After soaring energy prices and public outrage at the government erupted in Almaty, Kazakhstan’s biggest city, last month, the country’s officials took an extreme move to quiet the unrest: they shut the internet.
They attempted to restrict access to select news websites, social networking sites, and messaging services at first. Then, when activists circumvented such restrictions by using software that concealed their whereabouts, the government shut down almost all internet access in the nation.
The changes exacerbated an already severe situation by creating more uncertainty. Following the failure of payment applications and point-of-sale equipment used to swipe debit cards, long lineups developed at automated teller machines as Kazakhs scrambled to get cash. Families were unable to interact with their relatives. Taxi drivers who rely on ride-hailing applications have said that they have ceased driving since they have been unable to connect with customers.
As Darkhan Sharipov, 32, an accountant who was a participant in the demonstrations, said, “It was hard to converse.” Because of a lack of knowledge, confusion and misinformation were exacerbated.
It is possible that the events unfolding in Kazakhstan may serve as a foreshadowing of what may take place in Ukraine, where the Russian military may attack the internet as one of the first targets in a future battle. Russian authorities have warned that cyberattacks might be part of any Russian involvement, which has prompted warnings from Ukrainian and Western officials.
Denial-of-service attacks, in which a large quantity of traffic overwhelms a network, were blamed by the Ukrainian government this week for momentarily knocking the country’s financial institutions, defence ministry, and armed forces websites down. Ukrainian authorities said that the assaults were the greatest in the country’s history and that they “included signs of foreign intelligence agencies.”
There were internet service failures on several mobile networks in eastern Ukraine near the Russian border on Thursday, according to reports. In a statement issued on Friday, Western authorities said that they suspected Russia was responsible for the cyberattacks on Ukrainian banks that took place earlier this week.
In Yemen, for example, Saudi-led troops attacked the country’s phone and internet infrastructure during the country’s civil conflict, according to the organisation Access Now. In reaction to demonstrations, Sudan’s government cut down the internet for almost a month in November, according to Reuters. Also in November, the government of Burkina Faso forced telecom providers to switch down mobile internet networks for more than a week, claiming worries about national security.
Max Tulyev, the proprietor of NetAssist, a small internet service provider in Ukraine, said that his organisation had prepared preparations for the upcoming attack. In order to maintain service during a crisis, NetAssist has created interconnections with other internet network operators and attempted to route connections past popular sites that may be tempting military targets, according to the company’s CEO. The company has also invested in the establishment of a backup network centre and the acquisition of satellite phones to ensure that staff can communicate in the event of a network outage.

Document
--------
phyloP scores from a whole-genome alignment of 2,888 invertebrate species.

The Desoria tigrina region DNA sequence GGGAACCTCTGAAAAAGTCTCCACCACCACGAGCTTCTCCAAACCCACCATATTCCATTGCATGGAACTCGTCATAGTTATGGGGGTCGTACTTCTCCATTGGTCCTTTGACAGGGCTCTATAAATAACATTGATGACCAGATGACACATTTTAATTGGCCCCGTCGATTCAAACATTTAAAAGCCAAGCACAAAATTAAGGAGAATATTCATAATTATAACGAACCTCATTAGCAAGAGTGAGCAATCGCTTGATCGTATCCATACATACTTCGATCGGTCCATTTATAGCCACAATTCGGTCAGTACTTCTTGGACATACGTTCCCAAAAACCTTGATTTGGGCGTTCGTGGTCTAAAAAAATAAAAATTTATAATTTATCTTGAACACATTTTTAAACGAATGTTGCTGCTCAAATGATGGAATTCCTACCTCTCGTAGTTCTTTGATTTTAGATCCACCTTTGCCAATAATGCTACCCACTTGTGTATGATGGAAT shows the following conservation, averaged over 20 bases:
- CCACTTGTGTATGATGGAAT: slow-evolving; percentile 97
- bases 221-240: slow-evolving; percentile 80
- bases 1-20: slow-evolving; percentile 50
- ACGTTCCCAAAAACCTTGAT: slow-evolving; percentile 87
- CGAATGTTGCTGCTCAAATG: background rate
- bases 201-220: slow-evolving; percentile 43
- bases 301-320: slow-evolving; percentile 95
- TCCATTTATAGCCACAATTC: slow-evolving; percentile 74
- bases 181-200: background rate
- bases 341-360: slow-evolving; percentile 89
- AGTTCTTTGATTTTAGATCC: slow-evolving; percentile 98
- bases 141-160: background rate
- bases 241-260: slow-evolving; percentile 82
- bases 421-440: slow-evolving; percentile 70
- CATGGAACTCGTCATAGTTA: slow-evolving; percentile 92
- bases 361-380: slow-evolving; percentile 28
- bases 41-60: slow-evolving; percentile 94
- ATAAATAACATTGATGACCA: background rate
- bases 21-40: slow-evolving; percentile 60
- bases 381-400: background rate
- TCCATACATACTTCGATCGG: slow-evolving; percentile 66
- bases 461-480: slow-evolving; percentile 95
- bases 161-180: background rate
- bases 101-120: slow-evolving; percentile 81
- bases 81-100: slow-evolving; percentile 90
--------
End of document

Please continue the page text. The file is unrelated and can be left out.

The events that occurred in Kazakhstan last month demonstrate how a disruption in the internet may intensify an already chaotic situation. The technological foundations of the shutdown can be traced back to at least 2015, when the government attempted to follow in the footsteps of its neighbours China and Russia, both of which have practised internet restriction for years. Those governments have devised means of eavesdropping on communications and assembled legions of hackers and trolls that may be used to attack opponents.
During rallies against opposition leader Alexei Navalny last year, Russia delayed Twitter service, a practise that has lasted to this day. China has established an arm of the police to apprehend people who express themselves online, and it has enlisted the help of thousands of volunteers to write favourable remarks in support of official objectives.
According to civil society organisations and activists, the Kazakh authorities attempted to build comparable technological tools for monitoring and censorship without cutting the critical links that are required for the country’s economy to run.
Kazakh President Kassym-Jomart Tokayev implemented a digital scorched-earth strategy, similar to the one used in Myanmar last year, in order to prevent demonstrators from interacting and exchanging information. Soldiers seized control of data centres operated by the country’s telecommunications corporations after the military conducted a coup in Myanmar.
The internet shutdowns in Kazakhstan started around January 2 and continued until January 10 of this year. According to Arsen Aubakirov, a digital rights specialist in Kazakhstan, at initially, they were restricted to certain messages and focused at places where demonstrations were taking place, he claimed.
While activists found ways to get around the restrictions, the lack of internet access meant that many demonstrators were unaware when the government imposed new curfews, which resulted in violent clashes with police, according to Mr. Sharipov, who was detained by the authorities for his participation in the protests. The marchers were branded “terrorists” and “drug addicts” by state-run media while the internet was down.